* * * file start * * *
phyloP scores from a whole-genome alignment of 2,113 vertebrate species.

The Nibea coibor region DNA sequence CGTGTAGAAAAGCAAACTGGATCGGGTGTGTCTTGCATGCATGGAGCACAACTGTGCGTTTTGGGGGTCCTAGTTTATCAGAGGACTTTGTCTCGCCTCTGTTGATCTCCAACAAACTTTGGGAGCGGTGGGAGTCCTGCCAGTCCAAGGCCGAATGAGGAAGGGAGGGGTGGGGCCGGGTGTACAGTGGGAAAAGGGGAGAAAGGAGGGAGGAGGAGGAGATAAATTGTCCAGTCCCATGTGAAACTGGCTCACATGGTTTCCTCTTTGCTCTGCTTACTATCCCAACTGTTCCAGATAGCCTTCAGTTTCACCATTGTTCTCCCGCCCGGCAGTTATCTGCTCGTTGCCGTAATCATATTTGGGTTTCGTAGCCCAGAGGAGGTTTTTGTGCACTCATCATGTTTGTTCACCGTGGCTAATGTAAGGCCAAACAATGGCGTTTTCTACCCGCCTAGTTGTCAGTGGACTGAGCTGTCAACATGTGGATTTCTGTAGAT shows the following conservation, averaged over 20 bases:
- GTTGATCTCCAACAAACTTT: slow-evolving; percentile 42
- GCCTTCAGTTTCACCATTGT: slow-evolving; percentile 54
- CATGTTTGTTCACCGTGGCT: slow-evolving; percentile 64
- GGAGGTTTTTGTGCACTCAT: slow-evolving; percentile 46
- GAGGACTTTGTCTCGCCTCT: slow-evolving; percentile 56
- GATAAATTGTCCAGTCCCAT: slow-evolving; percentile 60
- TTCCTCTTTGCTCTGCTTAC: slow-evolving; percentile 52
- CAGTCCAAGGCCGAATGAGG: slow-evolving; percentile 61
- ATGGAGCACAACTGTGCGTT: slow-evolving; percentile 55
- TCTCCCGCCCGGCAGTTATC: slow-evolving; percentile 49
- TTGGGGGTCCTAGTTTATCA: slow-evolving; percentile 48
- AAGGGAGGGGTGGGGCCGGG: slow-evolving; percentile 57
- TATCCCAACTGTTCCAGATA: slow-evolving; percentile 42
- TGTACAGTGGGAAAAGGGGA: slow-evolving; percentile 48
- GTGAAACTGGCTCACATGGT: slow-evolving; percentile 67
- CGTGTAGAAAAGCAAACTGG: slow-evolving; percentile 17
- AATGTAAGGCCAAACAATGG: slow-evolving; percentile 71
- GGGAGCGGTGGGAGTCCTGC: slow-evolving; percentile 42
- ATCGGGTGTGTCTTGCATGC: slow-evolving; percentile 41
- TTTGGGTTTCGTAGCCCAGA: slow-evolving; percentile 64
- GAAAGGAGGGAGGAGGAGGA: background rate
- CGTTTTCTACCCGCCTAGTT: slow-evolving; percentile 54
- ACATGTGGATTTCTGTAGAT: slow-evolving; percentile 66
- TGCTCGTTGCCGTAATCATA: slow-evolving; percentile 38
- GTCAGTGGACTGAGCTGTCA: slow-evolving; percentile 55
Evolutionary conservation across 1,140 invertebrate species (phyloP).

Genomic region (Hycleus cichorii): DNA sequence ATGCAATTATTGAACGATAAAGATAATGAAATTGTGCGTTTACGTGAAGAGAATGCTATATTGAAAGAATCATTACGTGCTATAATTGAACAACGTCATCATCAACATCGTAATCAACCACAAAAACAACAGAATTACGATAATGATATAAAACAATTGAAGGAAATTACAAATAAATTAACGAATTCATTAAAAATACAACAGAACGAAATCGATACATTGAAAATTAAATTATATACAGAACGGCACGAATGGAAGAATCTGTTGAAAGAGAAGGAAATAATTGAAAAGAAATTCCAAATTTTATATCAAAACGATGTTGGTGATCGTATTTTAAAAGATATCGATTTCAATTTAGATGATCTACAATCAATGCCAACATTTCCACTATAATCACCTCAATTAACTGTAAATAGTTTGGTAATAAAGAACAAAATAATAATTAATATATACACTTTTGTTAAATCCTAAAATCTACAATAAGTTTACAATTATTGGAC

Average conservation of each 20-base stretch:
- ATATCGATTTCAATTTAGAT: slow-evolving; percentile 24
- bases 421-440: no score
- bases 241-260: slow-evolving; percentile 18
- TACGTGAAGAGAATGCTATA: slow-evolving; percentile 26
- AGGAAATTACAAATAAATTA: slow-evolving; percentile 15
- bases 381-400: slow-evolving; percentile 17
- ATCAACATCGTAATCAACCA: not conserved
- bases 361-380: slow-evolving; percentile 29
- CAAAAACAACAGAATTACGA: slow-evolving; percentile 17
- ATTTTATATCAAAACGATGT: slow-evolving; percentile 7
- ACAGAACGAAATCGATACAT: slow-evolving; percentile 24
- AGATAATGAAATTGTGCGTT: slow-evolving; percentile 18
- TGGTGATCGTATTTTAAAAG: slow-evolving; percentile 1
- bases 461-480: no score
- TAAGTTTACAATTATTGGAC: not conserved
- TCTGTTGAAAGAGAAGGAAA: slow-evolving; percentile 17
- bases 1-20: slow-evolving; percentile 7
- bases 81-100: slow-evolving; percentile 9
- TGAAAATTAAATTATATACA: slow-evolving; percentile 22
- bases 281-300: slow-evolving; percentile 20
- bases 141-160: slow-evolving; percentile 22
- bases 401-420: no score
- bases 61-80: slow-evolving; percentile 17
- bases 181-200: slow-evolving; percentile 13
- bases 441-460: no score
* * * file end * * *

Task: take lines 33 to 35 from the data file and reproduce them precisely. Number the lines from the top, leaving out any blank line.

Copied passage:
- bases 241-260: slow-evolving; percentile 18
- TACGTGAAGAGAATGCTATA: slow-evolving; percentile 26
- AGGAAATTACAAATAAATTA: slow-evolving; percentile 15